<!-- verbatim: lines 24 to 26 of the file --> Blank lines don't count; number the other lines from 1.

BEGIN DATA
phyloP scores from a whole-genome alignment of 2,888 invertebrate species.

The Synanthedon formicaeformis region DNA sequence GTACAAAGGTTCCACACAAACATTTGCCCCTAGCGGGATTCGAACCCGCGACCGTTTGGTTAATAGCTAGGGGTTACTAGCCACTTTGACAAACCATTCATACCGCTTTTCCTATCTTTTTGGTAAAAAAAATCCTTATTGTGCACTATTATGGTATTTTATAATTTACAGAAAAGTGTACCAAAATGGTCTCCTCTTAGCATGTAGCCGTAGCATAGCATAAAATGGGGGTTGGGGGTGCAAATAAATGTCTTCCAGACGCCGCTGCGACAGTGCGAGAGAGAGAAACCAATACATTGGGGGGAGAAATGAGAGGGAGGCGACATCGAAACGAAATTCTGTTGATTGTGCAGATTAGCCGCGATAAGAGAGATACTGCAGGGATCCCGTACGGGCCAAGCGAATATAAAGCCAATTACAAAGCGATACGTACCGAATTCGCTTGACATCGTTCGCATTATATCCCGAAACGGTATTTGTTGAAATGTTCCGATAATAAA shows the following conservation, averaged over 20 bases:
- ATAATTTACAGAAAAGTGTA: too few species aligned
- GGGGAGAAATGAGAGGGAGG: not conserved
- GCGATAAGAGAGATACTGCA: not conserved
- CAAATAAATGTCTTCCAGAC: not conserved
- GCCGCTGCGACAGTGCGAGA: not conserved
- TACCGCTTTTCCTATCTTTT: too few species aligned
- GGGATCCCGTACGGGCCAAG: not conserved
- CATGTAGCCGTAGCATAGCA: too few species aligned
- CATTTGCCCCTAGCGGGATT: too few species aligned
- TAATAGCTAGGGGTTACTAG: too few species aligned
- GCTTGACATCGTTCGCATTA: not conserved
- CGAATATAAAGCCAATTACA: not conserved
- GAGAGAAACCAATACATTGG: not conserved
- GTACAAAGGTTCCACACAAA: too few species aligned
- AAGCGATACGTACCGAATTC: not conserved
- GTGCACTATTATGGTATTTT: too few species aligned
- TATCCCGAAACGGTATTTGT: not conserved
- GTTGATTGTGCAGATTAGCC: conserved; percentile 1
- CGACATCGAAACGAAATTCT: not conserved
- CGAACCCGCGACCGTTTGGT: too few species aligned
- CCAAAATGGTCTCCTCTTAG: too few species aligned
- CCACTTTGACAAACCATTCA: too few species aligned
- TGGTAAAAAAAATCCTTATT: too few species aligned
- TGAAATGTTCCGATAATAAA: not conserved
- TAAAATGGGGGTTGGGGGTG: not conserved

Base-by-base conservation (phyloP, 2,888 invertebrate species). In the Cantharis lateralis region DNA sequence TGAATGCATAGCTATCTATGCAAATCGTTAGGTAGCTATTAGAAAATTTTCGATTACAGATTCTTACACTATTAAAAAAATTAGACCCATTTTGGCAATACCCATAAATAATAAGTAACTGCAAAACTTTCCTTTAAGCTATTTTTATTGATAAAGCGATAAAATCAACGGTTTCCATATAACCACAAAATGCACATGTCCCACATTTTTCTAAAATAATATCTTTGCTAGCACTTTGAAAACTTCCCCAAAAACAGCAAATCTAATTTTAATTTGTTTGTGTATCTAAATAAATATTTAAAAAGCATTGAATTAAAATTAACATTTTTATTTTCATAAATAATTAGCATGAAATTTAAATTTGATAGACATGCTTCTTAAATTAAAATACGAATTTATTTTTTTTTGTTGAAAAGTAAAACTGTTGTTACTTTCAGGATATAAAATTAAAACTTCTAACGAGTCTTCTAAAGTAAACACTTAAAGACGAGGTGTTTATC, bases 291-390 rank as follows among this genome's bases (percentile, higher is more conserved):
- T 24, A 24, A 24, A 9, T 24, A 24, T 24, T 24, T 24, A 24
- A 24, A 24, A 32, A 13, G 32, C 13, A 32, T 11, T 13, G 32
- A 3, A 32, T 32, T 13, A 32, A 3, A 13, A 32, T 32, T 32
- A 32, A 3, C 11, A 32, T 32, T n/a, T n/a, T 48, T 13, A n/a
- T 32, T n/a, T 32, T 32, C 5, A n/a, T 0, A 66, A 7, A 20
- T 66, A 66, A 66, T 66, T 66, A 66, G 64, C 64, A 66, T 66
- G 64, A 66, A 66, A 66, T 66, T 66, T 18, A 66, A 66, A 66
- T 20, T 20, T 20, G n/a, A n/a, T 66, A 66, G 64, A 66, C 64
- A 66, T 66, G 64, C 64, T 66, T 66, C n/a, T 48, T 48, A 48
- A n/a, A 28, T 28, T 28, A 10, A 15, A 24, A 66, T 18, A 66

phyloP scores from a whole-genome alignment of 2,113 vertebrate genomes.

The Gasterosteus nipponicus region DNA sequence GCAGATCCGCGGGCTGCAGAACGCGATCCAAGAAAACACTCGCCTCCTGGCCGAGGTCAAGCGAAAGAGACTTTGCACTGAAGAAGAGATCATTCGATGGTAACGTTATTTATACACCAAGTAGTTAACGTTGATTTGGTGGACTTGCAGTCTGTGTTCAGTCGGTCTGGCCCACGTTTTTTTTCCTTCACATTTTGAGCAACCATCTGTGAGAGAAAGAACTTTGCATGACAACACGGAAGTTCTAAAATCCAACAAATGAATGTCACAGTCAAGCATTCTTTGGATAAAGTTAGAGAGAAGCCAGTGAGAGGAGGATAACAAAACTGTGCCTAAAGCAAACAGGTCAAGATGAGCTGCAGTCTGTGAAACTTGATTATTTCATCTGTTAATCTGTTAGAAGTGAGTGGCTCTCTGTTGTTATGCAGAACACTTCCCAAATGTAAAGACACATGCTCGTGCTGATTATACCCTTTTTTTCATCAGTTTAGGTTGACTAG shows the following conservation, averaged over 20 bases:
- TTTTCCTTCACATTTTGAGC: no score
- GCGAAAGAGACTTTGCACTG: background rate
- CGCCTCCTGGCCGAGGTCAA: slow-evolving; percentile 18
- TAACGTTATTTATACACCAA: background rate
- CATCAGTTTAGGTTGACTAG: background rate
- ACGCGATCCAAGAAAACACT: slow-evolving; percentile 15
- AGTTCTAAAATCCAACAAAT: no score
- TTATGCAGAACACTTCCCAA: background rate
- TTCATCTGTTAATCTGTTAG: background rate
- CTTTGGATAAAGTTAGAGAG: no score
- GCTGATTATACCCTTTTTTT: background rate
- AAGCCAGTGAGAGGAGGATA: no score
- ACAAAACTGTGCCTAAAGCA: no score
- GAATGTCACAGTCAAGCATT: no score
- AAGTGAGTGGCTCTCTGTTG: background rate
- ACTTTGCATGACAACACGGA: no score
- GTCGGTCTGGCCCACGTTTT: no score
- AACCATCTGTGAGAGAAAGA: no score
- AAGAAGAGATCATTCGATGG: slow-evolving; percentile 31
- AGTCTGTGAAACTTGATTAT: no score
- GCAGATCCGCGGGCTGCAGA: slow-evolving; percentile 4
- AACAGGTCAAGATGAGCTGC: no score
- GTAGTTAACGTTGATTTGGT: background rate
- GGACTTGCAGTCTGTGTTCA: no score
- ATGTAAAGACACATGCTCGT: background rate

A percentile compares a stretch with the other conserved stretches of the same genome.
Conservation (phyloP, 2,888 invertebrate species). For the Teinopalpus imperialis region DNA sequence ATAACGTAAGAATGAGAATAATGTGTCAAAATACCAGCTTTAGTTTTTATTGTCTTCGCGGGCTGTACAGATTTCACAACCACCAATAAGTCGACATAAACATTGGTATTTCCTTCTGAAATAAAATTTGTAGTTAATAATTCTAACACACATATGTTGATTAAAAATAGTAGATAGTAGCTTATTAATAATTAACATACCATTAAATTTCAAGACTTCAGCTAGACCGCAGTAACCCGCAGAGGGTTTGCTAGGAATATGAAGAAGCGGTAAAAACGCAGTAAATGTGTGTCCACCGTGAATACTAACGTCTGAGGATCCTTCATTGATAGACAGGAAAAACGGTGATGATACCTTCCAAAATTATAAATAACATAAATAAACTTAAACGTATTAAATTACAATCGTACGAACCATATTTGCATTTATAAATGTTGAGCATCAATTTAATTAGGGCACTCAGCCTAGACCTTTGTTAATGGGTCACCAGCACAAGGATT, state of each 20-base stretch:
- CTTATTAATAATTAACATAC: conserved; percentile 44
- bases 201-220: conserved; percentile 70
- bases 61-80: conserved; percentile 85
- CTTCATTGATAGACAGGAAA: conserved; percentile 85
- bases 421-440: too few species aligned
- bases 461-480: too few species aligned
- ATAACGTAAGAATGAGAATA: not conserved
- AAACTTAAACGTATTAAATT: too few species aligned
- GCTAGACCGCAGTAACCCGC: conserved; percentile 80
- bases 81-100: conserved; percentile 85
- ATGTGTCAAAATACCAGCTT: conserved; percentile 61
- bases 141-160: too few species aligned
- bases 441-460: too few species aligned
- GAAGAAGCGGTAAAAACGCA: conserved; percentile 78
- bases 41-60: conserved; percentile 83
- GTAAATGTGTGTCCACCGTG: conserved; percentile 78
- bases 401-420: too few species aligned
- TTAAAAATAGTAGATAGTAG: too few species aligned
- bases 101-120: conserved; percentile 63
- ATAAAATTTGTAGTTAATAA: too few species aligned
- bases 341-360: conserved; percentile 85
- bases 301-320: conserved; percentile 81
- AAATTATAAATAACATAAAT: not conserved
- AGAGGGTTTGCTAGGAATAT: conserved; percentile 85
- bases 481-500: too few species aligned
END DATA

- CCACTTTGACAAACCATTCA: too few species aligned
- TGGTAAAAAAAATCCTTATT: too few species aligned
- TGAAATGTTCCGATAATAAA: not conserved